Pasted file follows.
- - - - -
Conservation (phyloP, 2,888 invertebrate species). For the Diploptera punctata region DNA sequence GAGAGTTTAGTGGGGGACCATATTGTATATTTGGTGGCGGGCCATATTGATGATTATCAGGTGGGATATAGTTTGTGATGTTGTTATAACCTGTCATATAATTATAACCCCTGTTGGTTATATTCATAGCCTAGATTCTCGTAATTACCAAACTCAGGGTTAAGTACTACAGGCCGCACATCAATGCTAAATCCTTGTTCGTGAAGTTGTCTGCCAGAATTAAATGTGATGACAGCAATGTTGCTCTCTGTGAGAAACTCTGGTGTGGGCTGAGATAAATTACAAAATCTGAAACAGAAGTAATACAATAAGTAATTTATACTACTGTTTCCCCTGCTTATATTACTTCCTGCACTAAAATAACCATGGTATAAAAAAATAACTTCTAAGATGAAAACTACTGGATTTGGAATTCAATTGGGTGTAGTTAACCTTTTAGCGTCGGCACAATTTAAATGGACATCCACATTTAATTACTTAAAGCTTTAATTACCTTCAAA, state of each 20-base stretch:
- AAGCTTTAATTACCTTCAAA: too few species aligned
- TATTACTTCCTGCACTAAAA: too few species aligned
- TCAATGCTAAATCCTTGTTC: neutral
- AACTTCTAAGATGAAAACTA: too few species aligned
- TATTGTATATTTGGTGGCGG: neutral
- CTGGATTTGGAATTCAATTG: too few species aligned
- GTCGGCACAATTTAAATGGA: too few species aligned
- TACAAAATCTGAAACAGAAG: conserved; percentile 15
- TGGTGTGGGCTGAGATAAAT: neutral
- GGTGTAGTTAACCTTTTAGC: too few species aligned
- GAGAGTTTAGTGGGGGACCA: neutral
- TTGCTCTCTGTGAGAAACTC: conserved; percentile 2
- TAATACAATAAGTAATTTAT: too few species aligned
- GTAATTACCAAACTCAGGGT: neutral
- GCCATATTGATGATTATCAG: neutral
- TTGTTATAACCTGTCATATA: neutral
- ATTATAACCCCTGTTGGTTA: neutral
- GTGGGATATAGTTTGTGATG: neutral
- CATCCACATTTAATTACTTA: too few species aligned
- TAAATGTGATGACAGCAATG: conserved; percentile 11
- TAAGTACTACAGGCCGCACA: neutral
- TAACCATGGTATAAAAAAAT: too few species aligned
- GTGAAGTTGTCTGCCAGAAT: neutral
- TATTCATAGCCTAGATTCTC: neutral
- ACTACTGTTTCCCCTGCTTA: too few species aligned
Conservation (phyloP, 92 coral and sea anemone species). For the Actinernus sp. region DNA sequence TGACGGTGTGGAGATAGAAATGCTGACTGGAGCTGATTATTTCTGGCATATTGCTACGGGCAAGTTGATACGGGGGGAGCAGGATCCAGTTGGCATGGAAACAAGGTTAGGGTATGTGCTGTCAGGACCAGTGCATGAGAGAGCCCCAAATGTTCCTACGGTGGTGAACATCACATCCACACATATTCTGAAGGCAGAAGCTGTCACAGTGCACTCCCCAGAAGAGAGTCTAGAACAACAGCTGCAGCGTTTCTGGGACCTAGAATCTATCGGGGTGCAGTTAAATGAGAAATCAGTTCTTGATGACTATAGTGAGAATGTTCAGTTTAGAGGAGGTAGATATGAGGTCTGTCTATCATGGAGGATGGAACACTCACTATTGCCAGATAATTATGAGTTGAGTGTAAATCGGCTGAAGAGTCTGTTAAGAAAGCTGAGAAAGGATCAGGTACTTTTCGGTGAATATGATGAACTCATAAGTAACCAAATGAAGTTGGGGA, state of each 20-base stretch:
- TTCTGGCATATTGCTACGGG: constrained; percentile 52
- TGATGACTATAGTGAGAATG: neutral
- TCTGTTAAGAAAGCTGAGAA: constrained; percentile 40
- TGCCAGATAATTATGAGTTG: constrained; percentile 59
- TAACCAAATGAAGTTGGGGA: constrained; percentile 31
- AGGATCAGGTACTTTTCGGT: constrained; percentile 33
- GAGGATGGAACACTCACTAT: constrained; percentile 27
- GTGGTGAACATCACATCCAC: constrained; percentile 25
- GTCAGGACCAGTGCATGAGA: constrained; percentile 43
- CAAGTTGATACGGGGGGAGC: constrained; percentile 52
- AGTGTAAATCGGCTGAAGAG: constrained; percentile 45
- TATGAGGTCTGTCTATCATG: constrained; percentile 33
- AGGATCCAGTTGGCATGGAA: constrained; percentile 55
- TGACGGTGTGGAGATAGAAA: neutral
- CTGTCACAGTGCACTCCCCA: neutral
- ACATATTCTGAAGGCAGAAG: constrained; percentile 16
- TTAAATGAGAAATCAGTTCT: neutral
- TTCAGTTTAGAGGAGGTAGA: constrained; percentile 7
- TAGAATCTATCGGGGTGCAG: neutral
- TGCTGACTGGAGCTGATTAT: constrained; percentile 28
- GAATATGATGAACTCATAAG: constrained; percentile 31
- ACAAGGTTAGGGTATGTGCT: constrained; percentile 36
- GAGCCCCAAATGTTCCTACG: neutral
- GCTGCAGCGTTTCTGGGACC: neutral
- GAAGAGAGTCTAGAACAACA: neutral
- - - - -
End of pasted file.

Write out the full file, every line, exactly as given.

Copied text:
Conservation (phyloP, 2,888 invertebrate species). For the Diploptera punctata region DNA sequence GAGAGTTTAGTGGGGGACCATATTGTATATTTGGTGGCGGGCCATATTGATGATTATCAGGTGGGATATAGTTTGTGATGTTGTTATAACCTGTCATATAATTATAACCCCTGTTGGTTATATTCATAGCCTAGATTCTCGTAATTACCAAACTCAGGGTTAAGTACTACAGGCCGCACATCAATGCTAAATCCTTGTTCGTGAAGTTGTCTGCCAGAATTAAATGTGATGACAGCAATGTTGCTCTCTGTGAGAAACTCTGGTGTGGGCTGAGATAAATTACAAAATCTGAAACAGAAGTAATACAATAAGTAATTTATACTACTGTTTCCCCTGCTTATATTACTTCCTGCACTAAAATAACCATGGTATAAAAAAATAACTTCTAAGATGAAAACTACTGGATTTGGAATTCAATTGGGTGTAGTTAACCTTTTAGCGTCGGCACAATTTAAATGGACATCCACATTTAATTACTTAAAGCTTTAATTACCTTCAAA, state of each 20-base stretch:
- AAGCTTTAATTACCTTCAAA: too few species aligned
- TATTACTTCCTGCACTAAAA: too few species aligned
- TCAATGCTAAATCCTTGTTC: neutral
- AACTTCTAAGATGAAAACTA: too few species aligned
- TATTGTATATTTGGTGGCGG: neutral
- CTGGATTTGGAATTCAATTG: too few species aligned
- GTCGGCACAATTTAAATGGA: too few species aligned
- TACAAAATCTGAAACAGAAG: conserved; percentile 15
- TGGTGTGGGCTGAGATAAAT: neutral
- GGTGTAGTTAACCTTTTAGC: too few species aligned
- GAGAGTTTAGTGGGGGACCA: neutral
- TTGCTCTCTGTGAGAAACTC: conserved; percentile 2
- TAATACAATAAGTAATTTAT: too few species aligned
- GTAATTACCAAACTCAGGGT: neutral
- GCCATATTGATGATTATCAG: neutral
- TTGTTATAACCTGTCATATA: neutral
- ATTATAACCCCTGTTGGTTA: neutral
- GTGGGATATAGTTTGTGATG: neutral
- CATCCACATTTAATTACTTA: too few species aligned
- TAAATGTGATGACAGCAATG: conserved; percentile 11
- TAAGTACTACAGGCCGCACA: neutral
- TAACCATGGTATAAAAAAAT: too few species aligned
- GTGAAGTTGTCTGCCAGAAT: neutral
- TATTCATAGCCTAGATTCTC: neutral
- ACTACTGTTTCCCCTGCTTA: too few species aligned
Conservation (phyloP, 92 coral and sea anemone species). For the Actinernus sp. region DNA sequence TGACGGTGTGGAGATAGAAATGCTGACTGGAGCTGATTATTTCTGGCATATTGCTACGGGCAAGTTGATACGGGGGGAGCAGGATCCAGTTGGCATGGAAACAAGGTTAGGGTATGTGCTGTCAGGACCAGTGCATGAGAGAGCCCCAAATGTTCCTACGGTGGTGAACATCACATCCACACATATTCTGAAGGCAGAAGCTGTCACAGTGCACTCCCCAGAAGAGAGTCTAGAACAACAGCTGCAGCGTTTCTGGGACCTAGAATCTATCGGGGTGCAGTTAAATGAGAAATCAGTTCTTGATGACTATAGTGAGAATGTTCAGTTTAGAGGAGGTAGATATGAGGTCTGTCTATCATGGAGGATGGAACACTCACTATTGCCAGATAATTATGAGTTGAGTGTAAATCGGCTGAAGAGTCTGTTAAGAAAGCTGAGAAAGGATCAGGTACTTTTCGGTGAATATGATGAACTCATAAGTAACCAAATGAAGTTGGGGA, state of each 20-base stretch:
- TTCTGGCATATTGCTACGGG: constrained; percentile 52
- TGATGACTATAGTGAGAATG: neutral
- TCTGTTAAGAAAGCTGAGAA: constrained; percentile 40
- TGCCAGATAATTATGAGTTG: constrained; percentile 59
- TAACCAAATGAAGTTGGGGA: constrained; percentile 31
- AGGATCAGGTACTTTTCGGT: constrained; percentile 33
- GAGGATGGAACACTCACTAT: constrained; percentile 27
- GTGGTGAACATCACATCCAC: constrained; percentile 25
- GTCAGGACCAGTGCATGAGA: constrained; percentile 43
- CAAGTTGATACGGGGGGAGC: constrained; percentile 52
- AGTGTAAATCGGCTGAAGAG: constrained; percentile 45
- TATGAGGTCTGTCTATCATG: constrained; percentile 33
- AGGATCCAGTTGGCATGGAA: constrained; percentile 55
- TGACGGTGTGGAGATAGAAA: neutral
- CTGTCACAGTGCACTCCCCA: neutral
- ACATATTCTGAAGGCAGAAG: constrained; percentile 16
- TTAAATGAGAAATCAGTTCT: neutral
- TTCAGTTTAGAGGAGGTAGA: constrained; percentile 7
- TAGAATCTATCGGGGTGCAG: neutral
- TGCTGACTGGAGCTGATTAT: constrained; percentile 28
- GAATATGATGAACTCATAAG: constrained; percentile 31
- ACAAGGTTAGGGTATGTGCT: constrained; percentile 36
- GAGCCCCAAATGTTCCTACG: neutral
- GCTGCAGCGTTTCTGGGACC: neutral
- GAAGAGAGTCTAGAACAACA: neutral